Thursday, November 19, 2009

Writing is like giving birth.

So, you’re writing a book. Great! And your book has characters, probably. Cause…well, I’m not sure it’d be much of a book if it didn't. I’ll have to try that sometime—a book with no characters.

But I digress.

So you have characters. That’s good. Do your characters come to you fully formed? Do you know their names before you start, or do you write a while and try to get to know the person that shows up on your pages before you name them? Do you know their physical traits, their hobbies, their bad habits, insecurities, hopes and fears all up front? What about their personalities? Is it something you work out before you start writing? Maybe in an outline? Or is it something that evolves as you write?

That’s a lot of question marks, but I’m curious how the process works for y’all. I write so freeform that I usually have nothing when I start but a name. But it’s fun to see my characters be born and grow into a whole person on the page. And often, they turn out nothing like I might have expected. Sometimes they let me down. Sometimes they piss me off. Sometimes they make me cry. Often they make me laugh. And every once in a while they shock the hell out of me.

Sounds like my kids.


  1. Lol I'm posting about characters all week on my blog :) Great minds...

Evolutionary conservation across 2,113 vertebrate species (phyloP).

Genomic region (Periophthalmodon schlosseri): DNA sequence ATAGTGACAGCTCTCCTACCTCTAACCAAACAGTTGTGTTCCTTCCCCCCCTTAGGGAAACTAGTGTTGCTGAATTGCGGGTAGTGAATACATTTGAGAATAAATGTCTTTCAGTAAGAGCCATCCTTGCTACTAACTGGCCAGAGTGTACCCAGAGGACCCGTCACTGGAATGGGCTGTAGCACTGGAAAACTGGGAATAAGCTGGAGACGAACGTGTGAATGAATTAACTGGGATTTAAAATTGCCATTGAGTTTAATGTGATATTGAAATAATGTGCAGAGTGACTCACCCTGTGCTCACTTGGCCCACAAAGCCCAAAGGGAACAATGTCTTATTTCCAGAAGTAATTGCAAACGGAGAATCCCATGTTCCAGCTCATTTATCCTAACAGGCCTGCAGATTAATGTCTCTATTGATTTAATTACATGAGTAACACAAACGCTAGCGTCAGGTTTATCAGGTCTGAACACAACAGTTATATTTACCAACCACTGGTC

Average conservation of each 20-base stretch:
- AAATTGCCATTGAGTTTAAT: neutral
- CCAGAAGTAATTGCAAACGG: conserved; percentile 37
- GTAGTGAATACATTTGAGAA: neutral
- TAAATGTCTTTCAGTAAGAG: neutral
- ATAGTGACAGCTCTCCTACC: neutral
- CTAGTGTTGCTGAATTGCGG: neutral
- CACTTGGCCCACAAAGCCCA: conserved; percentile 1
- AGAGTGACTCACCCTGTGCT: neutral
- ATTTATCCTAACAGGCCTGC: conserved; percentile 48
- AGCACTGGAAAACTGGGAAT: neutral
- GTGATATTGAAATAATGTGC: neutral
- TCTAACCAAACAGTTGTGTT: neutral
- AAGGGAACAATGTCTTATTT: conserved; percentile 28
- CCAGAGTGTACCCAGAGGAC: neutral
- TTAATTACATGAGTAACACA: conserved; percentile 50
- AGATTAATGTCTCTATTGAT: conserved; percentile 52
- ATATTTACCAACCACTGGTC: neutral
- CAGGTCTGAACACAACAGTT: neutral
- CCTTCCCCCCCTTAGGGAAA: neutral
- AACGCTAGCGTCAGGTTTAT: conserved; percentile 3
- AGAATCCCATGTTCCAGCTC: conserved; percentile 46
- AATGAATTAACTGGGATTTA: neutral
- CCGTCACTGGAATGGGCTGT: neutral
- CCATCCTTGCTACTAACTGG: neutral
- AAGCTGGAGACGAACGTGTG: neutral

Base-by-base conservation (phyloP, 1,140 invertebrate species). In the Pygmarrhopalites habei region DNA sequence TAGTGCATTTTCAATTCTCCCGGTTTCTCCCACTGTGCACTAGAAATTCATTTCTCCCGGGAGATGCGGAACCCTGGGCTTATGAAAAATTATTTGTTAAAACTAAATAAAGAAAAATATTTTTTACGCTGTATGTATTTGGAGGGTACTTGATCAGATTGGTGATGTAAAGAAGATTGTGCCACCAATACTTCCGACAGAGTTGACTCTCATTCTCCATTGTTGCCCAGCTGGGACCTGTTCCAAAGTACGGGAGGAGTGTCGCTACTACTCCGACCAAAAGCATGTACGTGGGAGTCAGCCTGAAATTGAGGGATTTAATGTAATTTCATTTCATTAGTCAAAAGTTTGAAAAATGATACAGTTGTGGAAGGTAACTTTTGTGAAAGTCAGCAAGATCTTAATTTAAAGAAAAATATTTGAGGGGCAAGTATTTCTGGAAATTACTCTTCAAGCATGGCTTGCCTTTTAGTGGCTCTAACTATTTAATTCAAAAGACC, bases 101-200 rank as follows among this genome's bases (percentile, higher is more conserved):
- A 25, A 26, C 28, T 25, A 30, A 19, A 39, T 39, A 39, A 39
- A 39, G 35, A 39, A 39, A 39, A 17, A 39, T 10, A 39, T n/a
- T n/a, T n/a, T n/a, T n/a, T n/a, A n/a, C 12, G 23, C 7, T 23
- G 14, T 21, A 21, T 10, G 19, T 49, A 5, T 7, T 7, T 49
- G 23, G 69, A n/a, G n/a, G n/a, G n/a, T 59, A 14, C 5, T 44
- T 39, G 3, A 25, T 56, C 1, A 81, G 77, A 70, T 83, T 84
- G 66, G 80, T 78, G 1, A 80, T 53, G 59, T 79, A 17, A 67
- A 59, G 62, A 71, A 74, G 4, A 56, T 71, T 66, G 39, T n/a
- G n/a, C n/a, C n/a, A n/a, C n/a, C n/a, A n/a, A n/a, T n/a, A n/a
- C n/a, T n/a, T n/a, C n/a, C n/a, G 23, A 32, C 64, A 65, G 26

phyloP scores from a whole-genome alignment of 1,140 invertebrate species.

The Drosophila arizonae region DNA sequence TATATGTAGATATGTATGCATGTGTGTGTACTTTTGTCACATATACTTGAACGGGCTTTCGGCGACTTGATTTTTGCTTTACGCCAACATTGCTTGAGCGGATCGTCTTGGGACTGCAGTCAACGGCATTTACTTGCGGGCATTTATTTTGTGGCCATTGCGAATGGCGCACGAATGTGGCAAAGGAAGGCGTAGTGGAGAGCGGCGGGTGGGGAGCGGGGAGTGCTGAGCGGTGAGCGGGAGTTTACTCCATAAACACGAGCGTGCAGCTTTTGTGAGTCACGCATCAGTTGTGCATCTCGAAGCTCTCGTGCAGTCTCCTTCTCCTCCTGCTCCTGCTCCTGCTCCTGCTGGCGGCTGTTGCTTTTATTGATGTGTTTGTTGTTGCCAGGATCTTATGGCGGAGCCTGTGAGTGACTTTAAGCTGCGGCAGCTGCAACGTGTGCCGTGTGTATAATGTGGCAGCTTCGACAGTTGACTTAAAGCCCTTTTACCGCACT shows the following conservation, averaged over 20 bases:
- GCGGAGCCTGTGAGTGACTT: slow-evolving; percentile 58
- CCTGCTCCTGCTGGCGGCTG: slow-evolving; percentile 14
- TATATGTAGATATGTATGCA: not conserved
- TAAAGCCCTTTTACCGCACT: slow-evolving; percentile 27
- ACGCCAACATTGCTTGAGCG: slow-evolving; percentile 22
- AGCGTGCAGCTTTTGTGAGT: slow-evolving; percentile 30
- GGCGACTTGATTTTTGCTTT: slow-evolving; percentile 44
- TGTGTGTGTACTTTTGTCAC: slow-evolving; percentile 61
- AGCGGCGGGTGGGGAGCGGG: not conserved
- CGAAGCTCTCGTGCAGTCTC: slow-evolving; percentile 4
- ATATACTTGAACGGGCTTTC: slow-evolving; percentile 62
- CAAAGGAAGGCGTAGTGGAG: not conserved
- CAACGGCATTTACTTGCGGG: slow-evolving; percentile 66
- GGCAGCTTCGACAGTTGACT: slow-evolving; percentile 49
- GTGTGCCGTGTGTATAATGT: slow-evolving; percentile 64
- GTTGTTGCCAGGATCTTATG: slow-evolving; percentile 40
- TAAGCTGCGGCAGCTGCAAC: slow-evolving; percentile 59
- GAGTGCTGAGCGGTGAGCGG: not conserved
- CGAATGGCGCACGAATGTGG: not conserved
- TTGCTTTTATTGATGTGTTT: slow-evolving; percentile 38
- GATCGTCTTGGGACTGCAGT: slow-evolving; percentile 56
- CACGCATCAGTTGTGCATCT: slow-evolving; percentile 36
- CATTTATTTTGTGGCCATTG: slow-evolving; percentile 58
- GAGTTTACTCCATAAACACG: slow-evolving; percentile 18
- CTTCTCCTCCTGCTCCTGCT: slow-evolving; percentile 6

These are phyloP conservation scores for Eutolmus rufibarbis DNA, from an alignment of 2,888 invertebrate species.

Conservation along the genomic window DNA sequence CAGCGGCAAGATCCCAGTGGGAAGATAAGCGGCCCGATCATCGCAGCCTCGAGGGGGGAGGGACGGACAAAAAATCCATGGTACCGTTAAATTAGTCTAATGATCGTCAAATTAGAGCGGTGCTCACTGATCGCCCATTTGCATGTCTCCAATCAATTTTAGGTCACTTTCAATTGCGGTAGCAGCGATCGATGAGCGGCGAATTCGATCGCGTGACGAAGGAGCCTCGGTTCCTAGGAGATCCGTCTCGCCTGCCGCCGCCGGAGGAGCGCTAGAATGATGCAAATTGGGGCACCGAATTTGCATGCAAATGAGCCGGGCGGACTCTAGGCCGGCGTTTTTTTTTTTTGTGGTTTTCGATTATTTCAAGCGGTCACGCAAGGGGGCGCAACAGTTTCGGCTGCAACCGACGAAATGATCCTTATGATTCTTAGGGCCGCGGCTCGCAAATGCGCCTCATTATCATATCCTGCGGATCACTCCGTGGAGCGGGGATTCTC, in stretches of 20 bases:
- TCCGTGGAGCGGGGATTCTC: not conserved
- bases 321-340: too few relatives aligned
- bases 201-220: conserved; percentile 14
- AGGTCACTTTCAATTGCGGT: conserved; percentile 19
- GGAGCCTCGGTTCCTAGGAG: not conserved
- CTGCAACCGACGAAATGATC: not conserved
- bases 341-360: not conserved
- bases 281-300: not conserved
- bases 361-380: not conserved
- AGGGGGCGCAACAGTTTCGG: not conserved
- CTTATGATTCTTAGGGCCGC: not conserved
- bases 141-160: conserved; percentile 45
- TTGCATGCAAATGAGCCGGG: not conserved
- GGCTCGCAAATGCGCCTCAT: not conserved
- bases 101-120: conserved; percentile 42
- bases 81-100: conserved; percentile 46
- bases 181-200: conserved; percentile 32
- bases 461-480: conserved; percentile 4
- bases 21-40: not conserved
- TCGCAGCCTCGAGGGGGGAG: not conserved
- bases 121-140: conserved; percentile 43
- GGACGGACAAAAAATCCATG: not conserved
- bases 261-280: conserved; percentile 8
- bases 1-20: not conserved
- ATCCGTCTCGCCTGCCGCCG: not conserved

2. For me, the birth of each book (four of them) has been a little different. One I just started writing with a character, very free flowing. Another, I had a group of characters and I wrote some backstory on each one before diving into the story. Regardless of how they started, they each changed in ways unpredictable to me. And that's part of what I love about writing, digging deep and being open to possibility.

  3. My characters don't come to me fully formed. I usually start with an image, then a name, and a general idea of who they are...then I start interviewing them. I try to flesh my characters out as much as possible before I start writing the book. I use characterization worksheets that includes everything from physical attributes to the character's internal/external conflict. If I go into the story knowing as much as possible about the character, then I'm less apt to get in trouble (stuck) a few chapters in. That doesn't mean that my characters don't surprise me. That happens a lot, but that's what keeps things exciting.

  4. Andrea--
    Awesome posts, as usual.

    I find that even when I have an idea of how I think a character should be, they always have other ideas.

    OMG you're organized! I can't think of a single thing im my life that I'm that meticulous about. You're my hero.

  5. I love hearing about the process for different writers.

    Julia wow! Interviews and character worksheets must be a great way to get to know your characters, but it must be so time consuming!

  6. Lisa & Suzie,
    I used to be a pantster but found that outlining/plotting has saved me from hitting a wall later in the story. Plus, the historical romance author in me loves research.